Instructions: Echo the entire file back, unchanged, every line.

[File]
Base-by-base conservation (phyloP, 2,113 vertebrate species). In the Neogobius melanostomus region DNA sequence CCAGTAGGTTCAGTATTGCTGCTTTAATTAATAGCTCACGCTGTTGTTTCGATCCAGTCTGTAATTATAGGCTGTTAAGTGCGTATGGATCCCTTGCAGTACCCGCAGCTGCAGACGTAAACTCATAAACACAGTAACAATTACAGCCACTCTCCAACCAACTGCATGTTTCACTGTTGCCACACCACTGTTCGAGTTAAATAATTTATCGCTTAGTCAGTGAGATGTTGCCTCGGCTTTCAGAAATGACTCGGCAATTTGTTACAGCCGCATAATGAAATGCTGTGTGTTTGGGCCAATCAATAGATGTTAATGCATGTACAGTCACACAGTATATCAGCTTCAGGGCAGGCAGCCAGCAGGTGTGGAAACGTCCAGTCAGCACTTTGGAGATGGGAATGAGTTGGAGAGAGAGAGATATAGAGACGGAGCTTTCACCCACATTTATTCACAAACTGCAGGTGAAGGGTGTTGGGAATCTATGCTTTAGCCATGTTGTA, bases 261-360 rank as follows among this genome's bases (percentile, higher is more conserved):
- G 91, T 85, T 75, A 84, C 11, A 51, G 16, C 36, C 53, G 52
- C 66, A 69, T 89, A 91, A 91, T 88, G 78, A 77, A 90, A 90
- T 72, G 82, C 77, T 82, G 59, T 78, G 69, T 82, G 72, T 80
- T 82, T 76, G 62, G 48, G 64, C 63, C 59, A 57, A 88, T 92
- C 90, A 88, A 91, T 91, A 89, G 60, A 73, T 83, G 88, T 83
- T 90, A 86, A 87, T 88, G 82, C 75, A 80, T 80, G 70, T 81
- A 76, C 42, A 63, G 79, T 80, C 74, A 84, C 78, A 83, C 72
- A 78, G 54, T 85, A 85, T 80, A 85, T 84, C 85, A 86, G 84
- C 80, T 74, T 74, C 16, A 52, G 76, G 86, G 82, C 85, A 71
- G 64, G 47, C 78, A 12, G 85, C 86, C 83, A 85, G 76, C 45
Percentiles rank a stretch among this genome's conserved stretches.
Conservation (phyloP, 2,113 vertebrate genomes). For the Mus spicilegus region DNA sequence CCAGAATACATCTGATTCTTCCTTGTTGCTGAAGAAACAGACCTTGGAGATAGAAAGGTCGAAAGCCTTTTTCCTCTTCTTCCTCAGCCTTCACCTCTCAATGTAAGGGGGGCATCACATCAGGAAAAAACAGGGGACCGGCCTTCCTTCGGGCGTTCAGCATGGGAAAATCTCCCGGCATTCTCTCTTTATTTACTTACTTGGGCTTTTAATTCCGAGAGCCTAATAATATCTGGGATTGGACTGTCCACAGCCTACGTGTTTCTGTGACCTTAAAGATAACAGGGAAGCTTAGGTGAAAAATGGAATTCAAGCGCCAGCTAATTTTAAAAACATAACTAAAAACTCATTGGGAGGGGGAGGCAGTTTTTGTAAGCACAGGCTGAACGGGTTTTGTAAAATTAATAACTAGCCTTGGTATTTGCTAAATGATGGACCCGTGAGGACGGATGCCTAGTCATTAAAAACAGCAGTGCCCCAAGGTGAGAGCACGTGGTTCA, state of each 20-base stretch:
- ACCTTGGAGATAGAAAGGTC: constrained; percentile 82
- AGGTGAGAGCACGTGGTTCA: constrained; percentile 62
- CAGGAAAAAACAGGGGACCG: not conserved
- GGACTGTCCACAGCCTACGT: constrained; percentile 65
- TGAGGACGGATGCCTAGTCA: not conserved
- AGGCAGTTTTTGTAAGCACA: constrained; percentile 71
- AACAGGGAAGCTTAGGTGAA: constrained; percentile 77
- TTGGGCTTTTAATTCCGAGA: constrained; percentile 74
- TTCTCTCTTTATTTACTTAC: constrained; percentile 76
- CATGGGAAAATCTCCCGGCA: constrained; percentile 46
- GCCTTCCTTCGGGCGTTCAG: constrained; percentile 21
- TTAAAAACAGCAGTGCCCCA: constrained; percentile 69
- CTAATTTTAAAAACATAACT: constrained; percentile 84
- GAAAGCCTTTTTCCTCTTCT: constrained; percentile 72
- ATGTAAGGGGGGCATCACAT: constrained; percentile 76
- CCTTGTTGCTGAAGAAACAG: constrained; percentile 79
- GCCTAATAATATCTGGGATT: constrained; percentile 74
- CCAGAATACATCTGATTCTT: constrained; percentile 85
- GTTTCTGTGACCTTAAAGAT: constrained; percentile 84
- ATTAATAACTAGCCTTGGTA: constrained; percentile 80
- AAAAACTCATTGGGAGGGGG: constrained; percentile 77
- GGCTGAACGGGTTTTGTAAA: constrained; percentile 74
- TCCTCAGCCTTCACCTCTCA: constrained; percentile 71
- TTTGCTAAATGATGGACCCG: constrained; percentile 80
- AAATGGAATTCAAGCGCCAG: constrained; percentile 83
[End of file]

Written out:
Base-by-base conservation (phyloP, 2,113 vertebrate species). In the Neogobius melanostomus region DNA sequence CCAGTAGGTTCAGTATTGCTGCTTTAATTAATAGCTCACGCTGTTGTTTCGATCCAGTCTGTAATTATAGGCTGTTAAGTGCGTATGGATCCCTTGCAGTACCCGCAGCTGCAGACGTAAACTCATAAACACAGTAACAATTACAGCCACTCTCCAACCAACTGCATGTTTCACTGTTGCCACACCACTGTTCGAGTTAAATAATTTATCGCTTAGTCAGTGAGATGTTGCCTCGGCTTTCAGAAATGACTCGGCAATTTGTTACAGCCGCATAATGAAATGCTGTGTGTTTGGGCCAATCAATAGATGTTAATGCATGTACAGTCACACAGTATATCAGCTTCAGGGCAGGCAGCCAGCAGGTGTGGAAACGTCCAGTCAGCACTTTGGAGATGGGAATGAGTTGGAGAGAGAGAGATATAGAGACGGAGCTTTCACCCACATTTATTCACAAACTGCAGGTGAAGGGTGTTGGGAATCTATGCTTTAGCCATGTTGTA, bases 261-360 rank as follows among this genome's bases (percentile, higher is more conserved):
- G 91, T 85, T 75, A 84, C 11, A 51, G 16, C 36, C 53, G 52
- C 66, A 69, T 89, A 91, A 91, T 88, G 78, A 77, A 90, A 90
- T 72, G 82, C 77, T 82, G 59, T 78, G 69, T 82, G 72, T 80
- T 82, T 76, G 62, G 48, G 64, C 63, C 59, A 57, A 88, T 92
- C 90, A 88, A 91, T 91, A 89, G 60, A 73, T 83, G 88, T 83
- T 90, A 86, A 87, T 88, G 82, C 75, A 80, T 80, G 70, T 81
- A 76, C 42, A 63, G 79, T 80, C 74, A 84, C 78, A 83, C 72
- A 78, G 54, T 85, A 85, T 80, A 85, T 84, C 85, A 86, G 84
- C 80, T 74, T 74, C 16, A 52, G 76, G 86, G 82, C 85, A 71
- G 64, G 47, C 78, A 12, G 85, C 86, C 83, A 85, G 76, C 45
Percentiles rank a stretch among this genome's conserved stretches.
Conservation (phyloP, 2,113 vertebrate genomes). For the Mus spicilegus region DNA sequence CCAGAATACATCTGATTCTTCCTTGTTGCTGAAGAAACAGACCTTGGAGATAGAAAGGTCGAAAGCCTTTTTCCTCTTCTTCCTCAGCCTTCACCTCTCAATGTAAGGGGGGCATCACATCAGGAAAAAACAGGGGACCGGCCTTCCTTCGGGCGTTCAGCATGGGAAAATCTCCCGGCATTCTCTCTTTATTTACTTACTTGGGCTTTTAATTCCGAGAGCCTAATAATATCTGGGATTGGACTGTCCACAGCCTACGTGTTTCTGTGACCTTAAAGATAACAGGGAAGCTTAGGTGAAAAATGGAATTCAAGCGCCAGCTAATTTTAAAAACATAACTAAAAACTCATTGGGAGGGGGAGGCAGTTTTTGTAAGCACAGGCTGAACGGGTTTTGTAAAATTAATAACTAGCCTTGGTATTTGCTAAATGATGGACCCGTGAGGACGGATGCCTAGTCATTAAAAACAGCAGTGCCCCAAGGTGAGAGCACGTGGTTCA, state of each 20-base stretch:
- ACCTTGGAGATAGAAAGGTC: constrained; percentile 82
- AGGTGAGAGCACGTGGTTCA: constrained; percentile 62
- CAGGAAAAAACAGGGGACCG: not conserved
- GGACTGTCCACAGCCTACGT: constrained; percentile 65
- TGAGGACGGATGCCTAGTCA: not conserved
- AGGCAGTTTTTGTAAGCACA: constrained; percentile 71
- AACAGGGAAGCTTAGGTGAA: constrained; percentile 77
- TTGGGCTTTTAATTCCGAGA: constrained; percentile 74
- TTCTCTCTTTATTTACTTAC: constrained; percentile 76
- CATGGGAAAATCTCCCGGCA: constrained; percentile 46
- GCCTTCCTTCGGGCGTTCAG: constrained; percentile 21
- TTAAAAACAGCAGTGCCCCA: constrained; percentile 69
- CTAATTTTAAAAACATAACT: constrained; percentile 84
- GAAAGCCTTTTTCCTCTTCT: constrained; percentile 72
- ATGTAAGGGGGGCATCACAT: constrained; percentile 76
- CCTTGTTGCTGAAGAAACAG: constrained; percentile 79
- GCCTAATAATATCTGGGATT: constrained; percentile 74
- CCAGAATACATCTGATTCTT: constrained; percentile 85
- GTTTCTGTGACCTTAAAGAT: constrained; percentile 84
- ATTAATAACTAGCCTTGGTA: constrained; percentile 80
- AAAAACTCATTGGGAGGGGG: constrained; percentile 77
- GGCTGAACGGGTTTTGTAAA: constrained; percentile 74
- TCCTCAGCCTTCACCTCTCA: constrained; percentile 71
- TTTGCTAAATGATGGACCCG: constrained; percentile 80
- AAATGGAATTCAAGCGCCAG: constrained; percentile 83